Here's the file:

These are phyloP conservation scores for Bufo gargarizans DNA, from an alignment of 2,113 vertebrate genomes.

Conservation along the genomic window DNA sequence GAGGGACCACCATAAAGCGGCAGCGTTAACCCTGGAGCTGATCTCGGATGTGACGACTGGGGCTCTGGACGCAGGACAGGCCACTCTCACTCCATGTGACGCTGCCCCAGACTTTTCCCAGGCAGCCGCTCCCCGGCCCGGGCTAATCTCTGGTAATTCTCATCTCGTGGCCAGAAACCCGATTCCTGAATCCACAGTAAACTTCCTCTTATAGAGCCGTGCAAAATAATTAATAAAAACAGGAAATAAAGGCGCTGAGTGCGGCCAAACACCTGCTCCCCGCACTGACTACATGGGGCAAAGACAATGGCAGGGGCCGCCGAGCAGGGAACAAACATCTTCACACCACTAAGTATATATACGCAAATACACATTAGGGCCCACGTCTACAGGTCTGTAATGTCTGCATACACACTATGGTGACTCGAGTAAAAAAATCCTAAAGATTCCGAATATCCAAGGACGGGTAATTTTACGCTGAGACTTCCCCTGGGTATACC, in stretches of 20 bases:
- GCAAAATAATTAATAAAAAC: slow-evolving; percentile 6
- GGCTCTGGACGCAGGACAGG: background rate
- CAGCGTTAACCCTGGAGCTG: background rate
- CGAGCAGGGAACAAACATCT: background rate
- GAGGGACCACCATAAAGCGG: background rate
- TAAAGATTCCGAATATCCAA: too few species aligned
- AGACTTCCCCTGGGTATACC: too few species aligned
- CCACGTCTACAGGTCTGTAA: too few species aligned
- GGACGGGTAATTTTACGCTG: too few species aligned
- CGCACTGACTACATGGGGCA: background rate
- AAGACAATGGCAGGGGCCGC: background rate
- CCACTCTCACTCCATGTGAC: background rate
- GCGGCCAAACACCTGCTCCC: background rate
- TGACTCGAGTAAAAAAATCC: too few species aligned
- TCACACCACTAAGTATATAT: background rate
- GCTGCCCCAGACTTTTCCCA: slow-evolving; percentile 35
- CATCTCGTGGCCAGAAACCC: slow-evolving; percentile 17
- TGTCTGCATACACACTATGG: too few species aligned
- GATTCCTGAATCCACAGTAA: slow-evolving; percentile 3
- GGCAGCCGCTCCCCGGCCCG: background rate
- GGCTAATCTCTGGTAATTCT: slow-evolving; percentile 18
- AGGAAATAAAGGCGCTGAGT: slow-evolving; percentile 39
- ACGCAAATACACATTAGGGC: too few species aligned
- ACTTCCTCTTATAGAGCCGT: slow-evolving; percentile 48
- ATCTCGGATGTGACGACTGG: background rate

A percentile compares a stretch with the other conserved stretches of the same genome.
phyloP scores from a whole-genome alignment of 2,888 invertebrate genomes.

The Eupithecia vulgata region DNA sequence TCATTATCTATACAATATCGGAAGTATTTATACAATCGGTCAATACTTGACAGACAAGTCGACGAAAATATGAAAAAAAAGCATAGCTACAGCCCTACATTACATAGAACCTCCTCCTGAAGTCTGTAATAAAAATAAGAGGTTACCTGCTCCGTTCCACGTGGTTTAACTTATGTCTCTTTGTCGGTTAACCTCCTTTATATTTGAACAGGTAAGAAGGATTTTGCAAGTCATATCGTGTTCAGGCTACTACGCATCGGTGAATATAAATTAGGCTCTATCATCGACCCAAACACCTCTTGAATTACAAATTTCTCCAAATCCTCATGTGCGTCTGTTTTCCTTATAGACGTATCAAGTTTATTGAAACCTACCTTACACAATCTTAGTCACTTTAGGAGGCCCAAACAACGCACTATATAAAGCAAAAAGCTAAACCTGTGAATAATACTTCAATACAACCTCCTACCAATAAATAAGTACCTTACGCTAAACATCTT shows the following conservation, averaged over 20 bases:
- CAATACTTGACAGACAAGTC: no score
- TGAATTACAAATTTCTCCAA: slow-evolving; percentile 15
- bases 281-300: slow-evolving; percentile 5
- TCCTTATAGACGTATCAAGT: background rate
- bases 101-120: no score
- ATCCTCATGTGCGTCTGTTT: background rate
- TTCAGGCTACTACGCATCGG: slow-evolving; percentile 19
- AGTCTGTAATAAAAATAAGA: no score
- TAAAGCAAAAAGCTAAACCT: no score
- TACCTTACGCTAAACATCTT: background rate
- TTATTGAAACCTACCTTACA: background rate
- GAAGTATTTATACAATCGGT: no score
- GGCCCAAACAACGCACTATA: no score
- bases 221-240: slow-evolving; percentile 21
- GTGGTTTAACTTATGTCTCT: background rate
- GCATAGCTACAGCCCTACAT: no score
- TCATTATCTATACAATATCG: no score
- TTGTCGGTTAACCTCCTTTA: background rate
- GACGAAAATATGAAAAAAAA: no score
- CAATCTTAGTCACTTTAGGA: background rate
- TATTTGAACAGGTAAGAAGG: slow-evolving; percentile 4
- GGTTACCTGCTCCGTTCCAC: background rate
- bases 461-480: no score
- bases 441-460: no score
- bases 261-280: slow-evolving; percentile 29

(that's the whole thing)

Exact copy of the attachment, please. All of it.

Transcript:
These are phyloP conservation scores for Bufo gargarizans DNA, from an alignment of 2,113 vertebrate genomes.

Conservation along the genomic window DNA sequence GAGGGACCACCATAAAGCGGCAGCGTTAACCCTGGAGCTGATCTCGGATGTGACGACTGGGGCTCTGGACGCAGGACAGGCCACTCTCACTCCATGTGACGCTGCCCCAGACTTTTCCCAGGCAGCCGCTCCCCGGCCCGGGCTAATCTCTGGTAATTCTCATCTCGTGGCCAGAAACCCGATTCCTGAATCCACAGTAAACTTCCTCTTATAGAGCCGTGCAAAATAATTAATAAAAACAGGAAATAAAGGCGCTGAGTGCGGCCAAACACCTGCTCCCCGCACTGACTACATGGGGCAAAGACAATGGCAGGGGCCGCCGAGCAGGGAACAAACATCTTCACACCACTAAGTATATATACGCAAATACACATTAGGGCCCACGTCTACAGGTCTGTAATGTCTGCATACACACTATGGTGACTCGAGTAAAAAAATCCTAAAGATTCCGAATATCCAAGGACGGGTAATTTTACGCTGAGACTTCCCCTGGGTATACC, in stretches of 20 bases:
- GCAAAATAATTAATAAAAAC: slow-evolving; percentile 6
- GGCTCTGGACGCAGGACAGG: background rate
- CAGCGTTAACCCTGGAGCTG: background rate
- CGAGCAGGGAACAAACATCT: background rate
- GAGGGACCACCATAAAGCGG: background rate
- TAAAGATTCCGAATATCCAA: too few species aligned
- AGACTTCCCCTGGGTATACC: too few species aligned
- CCACGTCTACAGGTCTGTAA: too few species aligned
- GGACGGGTAATTTTACGCTG: too few species aligned
- CGCACTGACTACATGGGGCA: background rate
- AAGACAATGGCAGGGGCCGC: background rate
- CCACTCTCACTCCATGTGAC: background rate
- GCGGCCAAACACCTGCTCCC: background rate
- TGACTCGAGTAAAAAAATCC: too few species aligned
- TCACACCACTAAGTATATAT: background rate
- GCTGCCCCAGACTTTTCCCA: slow-evolving; percentile 35
- CATCTCGTGGCCAGAAACCC: slow-evolving; percentile 17
- TGTCTGCATACACACTATGG: too few species aligned
- GATTCCTGAATCCACAGTAA: slow-evolving; percentile 3
- GGCAGCCGCTCCCCGGCCCG: background rate
- GGCTAATCTCTGGTAATTCT: slow-evolving; percentile 18
- AGGAAATAAAGGCGCTGAGT: slow-evolving; percentile 39
- ACGCAAATACACATTAGGGC: too few species aligned
- ACTTCCTCTTATAGAGCCGT: slow-evolving; percentile 48
- ATCTCGGATGTGACGACTGG: background rate

A percentile compares a stretch with the other conserved stretches of the same genome.
phyloP scores from a whole-genome alignment of 2,888 invertebrate genomes.

The Eupithecia vulgata region DNA sequence TCATTATCTATACAATATCGGAAGTATTTATACAATCGGTCAATACTTGACAGACAAGTCGACGAAAATATGAAAAAAAAGCATAGCTACAGCCCTACATTACATAGAACCTCCTCCTGAAGTCTGTAATAAAAATAAGAGGTTACCTGCTCCGTTCCACGTGGTTTAACTTATGTCTCTTTGTCGGTTAACCTCCTTTATATTTGAACAGGTAAGAAGGATTTTGCAAGTCATATCGTGTTCAGGCTACTACGCATCGGTGAATATAAATTAGGCTCTATCATCGACCCAAACACCTCTTGAATTACAAATTTCTCCAAATCCTCATGTGCGTCTGTTTTCCTTATAGACGTATCAAGTTTATTGAAACCTACCTTACACAATCTTAGTCACTTTAGGAGGCCCAAACAACGCACTATATAAAGCAAAAAGCTAAACCTGTGAATAATACTTCAATACAACCTCCTACCAATAAATAAGTACCTTACGCTAAACATCTT shows the following conservation, averaged over 20 bases:
- CAATACTTGACAGACAAGTC: no score
- TGAATTACAAATTTCTCCAA: slow-evolving; percentile 15
- bases 281-300: slow-evolving; percentile 5
- TCCTTATAGACGTATCAAGT: background rate
- bases 101-120: no score
- ATCCTCATGTGCGTCTGTTT: background rate
- TTCAGGCTACTACGCATCGG: slow-evolving; percentile 19
- AGTCTGTAATAAAAATAAGA: no score
- TAAAGCAAAAAGCTAAACCT: no score
- TACCTTACGCTAAACATCTT: background rate
- TTATTGAAACCTACCTTACA: background rate
- GAAGTATTTATACAATCGGT: no score
- GGCCCAAACAACGCACTATA: no score
- bases 221-240: slow-evolving; percentile 21
- GTGGTTTAACTTATGTCTCT: background rate
- GCATAGCTACAGCCCTACAT: no score
- TCATTATCTATACAATATCG: no score
- TTGTCGGTTAACCTCCTTTA: background rate
- GACGAAAATATGAAAAAAAA: no score
- CAATCTTAGTCACTTTAGGA: background rate
- TATTTGAACAGGTAAGAAGG: slow-evolving; percentile 4
- GGTTACCTGCTCCGTTCCAC: background rate
- bases 461-480: no score
- bases 441-460: no score
- bases 261-280: slow-evolving; percentile 29